How to deal with migraines

There are a variety of types of migraine, all of which can vary in terms of duration, severity and symptoms. If you haven’t already sought a diagnosis, it’s important that you do. Effective treatment depends on accurate diagnosis. Even when you have been diagnosed, you may want to seek a second opinion. Unfortunately, most people are incorrectly diagnosed at first. This is due to the difficulty of diagnosing a condition whose symptoms can, for the most part, only be described subjectively. Medical practitioners may be quick to finish a patient’s sentences when asking about symptoms. Getting the right diagnosis is essential. It can be dangerous to confuse different types of migraine, as the wrong treatment can be dangerous.

There are two major classifications of migraine, those with an aura, and those without. An aura constitutes any visual disturbance, a sense of being disconnected from reality and sometimes a strong feeling of déja-vu. These symptoms usually come on up to an hour before the migraine pain starts. Your doctor may refer to this type of migraine as ‘classic’ or ‘complicated’ type. The aura can sometimes be confused with the symptoms of a stroke, as one side of the body becomes numb. Sufferers also complain of double vision, light and sound sensitivity and general bodily weakness. When the migraine hits, it will be characterized by an intense headache.

A more common type of migraine is without an aura. These migraines often strike without warning. They are characterized by an intense, pulsating headache, often on one side of the head. These migraines tend to recur at intervals, steadily progressing in intensity. Sufferers may want to avoid movement, light, sound and smells in order to avoid making the symptoms worse.

Further types of migraine include migraines which occur without any headache. This is often one of the most difficult to diagnose, as patients may experience an aura, bodily pain, dizziness and nausea – all symptoms which can easily point to other conditions and illnesses. Further types are rare, but characterized by similar symptoms.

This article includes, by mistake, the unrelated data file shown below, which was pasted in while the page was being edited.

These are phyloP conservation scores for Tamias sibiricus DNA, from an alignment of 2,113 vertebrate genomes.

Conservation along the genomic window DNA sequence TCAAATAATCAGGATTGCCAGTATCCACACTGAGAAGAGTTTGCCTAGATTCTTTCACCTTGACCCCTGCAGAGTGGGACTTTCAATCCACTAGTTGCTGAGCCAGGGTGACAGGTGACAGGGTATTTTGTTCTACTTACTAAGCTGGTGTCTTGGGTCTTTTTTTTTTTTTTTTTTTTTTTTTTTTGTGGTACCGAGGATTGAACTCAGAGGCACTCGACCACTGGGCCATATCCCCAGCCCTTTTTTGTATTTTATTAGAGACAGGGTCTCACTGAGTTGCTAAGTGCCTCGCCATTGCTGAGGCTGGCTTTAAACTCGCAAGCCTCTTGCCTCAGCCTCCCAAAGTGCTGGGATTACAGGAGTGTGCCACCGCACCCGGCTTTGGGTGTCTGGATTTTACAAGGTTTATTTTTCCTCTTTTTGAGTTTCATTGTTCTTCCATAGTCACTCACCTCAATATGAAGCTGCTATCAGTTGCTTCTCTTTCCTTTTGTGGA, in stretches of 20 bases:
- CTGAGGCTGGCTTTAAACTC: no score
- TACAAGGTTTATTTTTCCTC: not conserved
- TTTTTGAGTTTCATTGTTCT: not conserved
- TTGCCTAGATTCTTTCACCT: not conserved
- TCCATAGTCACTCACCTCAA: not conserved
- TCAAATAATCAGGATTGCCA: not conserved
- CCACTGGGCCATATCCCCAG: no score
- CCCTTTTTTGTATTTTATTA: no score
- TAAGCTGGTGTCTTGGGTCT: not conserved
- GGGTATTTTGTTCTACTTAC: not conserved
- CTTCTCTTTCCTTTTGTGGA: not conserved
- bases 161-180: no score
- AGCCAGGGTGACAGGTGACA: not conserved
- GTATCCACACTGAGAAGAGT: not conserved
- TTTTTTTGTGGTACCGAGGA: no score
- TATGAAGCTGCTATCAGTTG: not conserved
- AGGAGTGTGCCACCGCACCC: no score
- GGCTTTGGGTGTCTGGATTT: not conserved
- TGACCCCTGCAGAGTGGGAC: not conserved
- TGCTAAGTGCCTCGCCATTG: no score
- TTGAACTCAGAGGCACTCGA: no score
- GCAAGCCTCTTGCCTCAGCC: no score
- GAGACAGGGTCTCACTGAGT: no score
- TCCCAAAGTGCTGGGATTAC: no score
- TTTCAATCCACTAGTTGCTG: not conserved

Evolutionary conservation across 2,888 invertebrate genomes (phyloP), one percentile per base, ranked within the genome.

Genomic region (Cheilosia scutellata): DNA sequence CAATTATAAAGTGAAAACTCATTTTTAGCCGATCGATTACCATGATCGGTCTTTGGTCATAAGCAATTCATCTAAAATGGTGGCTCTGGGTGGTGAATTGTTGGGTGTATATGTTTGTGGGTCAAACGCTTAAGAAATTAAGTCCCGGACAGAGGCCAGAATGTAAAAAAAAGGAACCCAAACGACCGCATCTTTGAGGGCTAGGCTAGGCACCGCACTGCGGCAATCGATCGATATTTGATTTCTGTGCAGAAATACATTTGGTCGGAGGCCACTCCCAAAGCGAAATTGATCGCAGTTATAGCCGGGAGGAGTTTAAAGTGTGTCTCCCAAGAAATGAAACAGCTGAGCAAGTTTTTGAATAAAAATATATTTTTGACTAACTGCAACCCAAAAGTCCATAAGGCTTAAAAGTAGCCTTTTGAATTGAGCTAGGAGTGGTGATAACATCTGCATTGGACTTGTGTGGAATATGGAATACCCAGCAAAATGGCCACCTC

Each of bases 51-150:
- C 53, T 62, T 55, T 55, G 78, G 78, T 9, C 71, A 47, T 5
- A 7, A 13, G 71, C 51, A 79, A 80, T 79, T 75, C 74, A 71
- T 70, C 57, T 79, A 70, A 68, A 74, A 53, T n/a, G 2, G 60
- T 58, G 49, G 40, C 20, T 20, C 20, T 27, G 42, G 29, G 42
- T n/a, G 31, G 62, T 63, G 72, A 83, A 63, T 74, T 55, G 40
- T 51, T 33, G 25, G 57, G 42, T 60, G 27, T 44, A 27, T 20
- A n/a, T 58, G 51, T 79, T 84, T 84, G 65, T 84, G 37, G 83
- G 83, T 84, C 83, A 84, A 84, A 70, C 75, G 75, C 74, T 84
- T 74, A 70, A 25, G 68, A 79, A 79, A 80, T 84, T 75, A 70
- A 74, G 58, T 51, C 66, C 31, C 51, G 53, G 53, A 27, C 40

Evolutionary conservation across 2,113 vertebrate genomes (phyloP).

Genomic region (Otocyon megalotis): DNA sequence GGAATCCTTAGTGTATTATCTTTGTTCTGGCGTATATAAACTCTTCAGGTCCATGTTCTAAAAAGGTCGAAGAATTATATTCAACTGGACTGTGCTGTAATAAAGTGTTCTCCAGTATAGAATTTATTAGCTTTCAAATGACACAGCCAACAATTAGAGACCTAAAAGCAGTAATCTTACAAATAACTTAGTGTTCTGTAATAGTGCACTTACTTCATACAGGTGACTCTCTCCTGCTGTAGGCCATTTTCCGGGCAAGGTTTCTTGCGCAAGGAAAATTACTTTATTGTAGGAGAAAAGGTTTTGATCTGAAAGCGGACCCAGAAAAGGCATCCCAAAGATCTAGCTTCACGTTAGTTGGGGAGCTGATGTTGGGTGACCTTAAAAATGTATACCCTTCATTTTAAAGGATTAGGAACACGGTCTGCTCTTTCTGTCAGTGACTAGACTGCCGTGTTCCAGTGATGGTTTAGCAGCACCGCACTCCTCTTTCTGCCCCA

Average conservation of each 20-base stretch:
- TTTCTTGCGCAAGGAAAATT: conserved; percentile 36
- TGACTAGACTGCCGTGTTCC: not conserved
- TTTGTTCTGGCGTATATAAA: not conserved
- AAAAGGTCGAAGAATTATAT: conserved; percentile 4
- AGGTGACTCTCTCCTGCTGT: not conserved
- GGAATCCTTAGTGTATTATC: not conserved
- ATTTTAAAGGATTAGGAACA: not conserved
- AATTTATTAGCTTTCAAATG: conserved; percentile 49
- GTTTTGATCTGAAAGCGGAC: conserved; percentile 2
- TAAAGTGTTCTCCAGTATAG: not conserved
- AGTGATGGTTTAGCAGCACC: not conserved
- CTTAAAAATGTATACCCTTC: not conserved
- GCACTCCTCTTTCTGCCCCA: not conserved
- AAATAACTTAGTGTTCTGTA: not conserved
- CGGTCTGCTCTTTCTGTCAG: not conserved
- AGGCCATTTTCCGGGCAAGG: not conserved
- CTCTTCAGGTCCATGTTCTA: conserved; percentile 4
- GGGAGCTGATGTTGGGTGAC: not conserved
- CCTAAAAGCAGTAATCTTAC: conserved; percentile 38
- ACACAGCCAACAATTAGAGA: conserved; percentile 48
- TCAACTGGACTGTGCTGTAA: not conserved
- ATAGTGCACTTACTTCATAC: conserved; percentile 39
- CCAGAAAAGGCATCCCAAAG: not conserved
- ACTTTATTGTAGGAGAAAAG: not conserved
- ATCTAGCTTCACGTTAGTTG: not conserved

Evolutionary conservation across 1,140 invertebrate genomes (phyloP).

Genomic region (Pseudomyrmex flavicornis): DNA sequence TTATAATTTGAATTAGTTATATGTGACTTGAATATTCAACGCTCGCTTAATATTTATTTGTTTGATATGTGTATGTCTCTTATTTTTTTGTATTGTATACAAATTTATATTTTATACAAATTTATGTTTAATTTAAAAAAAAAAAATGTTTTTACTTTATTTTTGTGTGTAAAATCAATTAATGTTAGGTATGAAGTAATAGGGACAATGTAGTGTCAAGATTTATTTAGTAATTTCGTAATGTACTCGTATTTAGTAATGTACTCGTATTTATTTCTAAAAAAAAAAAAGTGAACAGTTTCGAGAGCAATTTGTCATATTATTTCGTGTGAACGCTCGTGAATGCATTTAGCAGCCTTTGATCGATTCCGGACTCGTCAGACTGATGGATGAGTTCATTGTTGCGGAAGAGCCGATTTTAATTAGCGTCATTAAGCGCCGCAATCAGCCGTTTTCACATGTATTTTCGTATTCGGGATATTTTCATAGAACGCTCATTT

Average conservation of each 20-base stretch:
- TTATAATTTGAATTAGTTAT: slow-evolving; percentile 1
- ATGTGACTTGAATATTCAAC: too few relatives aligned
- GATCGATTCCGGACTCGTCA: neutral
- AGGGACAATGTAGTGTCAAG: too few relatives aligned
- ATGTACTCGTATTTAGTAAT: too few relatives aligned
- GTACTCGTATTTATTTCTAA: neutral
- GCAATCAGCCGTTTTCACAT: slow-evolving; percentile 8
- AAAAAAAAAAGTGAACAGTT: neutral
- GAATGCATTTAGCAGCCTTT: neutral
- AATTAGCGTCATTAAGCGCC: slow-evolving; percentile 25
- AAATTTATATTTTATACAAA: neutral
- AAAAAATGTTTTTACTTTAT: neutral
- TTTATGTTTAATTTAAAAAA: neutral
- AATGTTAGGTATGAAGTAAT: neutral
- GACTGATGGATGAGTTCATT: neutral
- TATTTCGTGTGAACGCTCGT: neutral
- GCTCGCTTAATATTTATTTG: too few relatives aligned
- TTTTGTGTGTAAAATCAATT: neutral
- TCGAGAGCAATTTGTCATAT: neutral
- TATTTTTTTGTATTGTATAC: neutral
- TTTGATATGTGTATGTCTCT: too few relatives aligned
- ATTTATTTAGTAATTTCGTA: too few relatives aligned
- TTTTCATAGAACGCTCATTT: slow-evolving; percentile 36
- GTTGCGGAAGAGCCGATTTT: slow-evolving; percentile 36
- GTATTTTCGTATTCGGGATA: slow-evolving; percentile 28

Untreated migraines can sometimes progress to become chronic. With this condition, sufferers experience migraine symptoms for at least eight days each month. This condition needs to be treated with medication. It is highly advisable to prevent migraines reaching this stage by seeking medical treatment early on.

There are many different potential triggers for migraines. One of the strongest triggers is a change in hormone levels. This happens around menstruation and therefore it is quite common for women to experience the onset of migraines before menstruating.

Another common trigger is sustained physical discomfort. This can include situations which may be uncomfortable for some, but not for others. For example, sitting in front of a computer screen in a stuffy office can often be enough to trigger a migraine in some people. Be especially carefully about the type of light you are taking in – artificial light is much worse than natural sunlight. You can find out more about controlling the temperature of your work or home environment by reading up on the latest thermostats.

Stress is a major trigger for migraines. Another is missing meal or becoming malnourished. Sometimes the key to preventing migraines is simply to take better care of yourself – don’t fret so much about work; take the time to prepare and eat nutritious meals.

There is also a long list of foods which may trigger migraines, including those with caffeine, MSG and alcohol. If you often go to work with a hangover and survive on coffee and junk food all day long, it is quite likely that these are the triggers for your migraines.

Aside from prescription medication for your type of migraine, you can try to help reduce the symptoms by lying down in a dark and quiet room. A wet cloth placed over the scalp may help, along with a gentle massage of the temples. Migraines often lead to vomiting. In some sufferers, this helps to relieve the tension. In other sufferers, the pain may become unbearable to the point where they cry. Crying is usually good, relieves tension and enables the sufferer to sleep. Sleep is the best home cure for migraines. Although some migraines may last for three days, most are gone after the sufferer sleeps for several hours.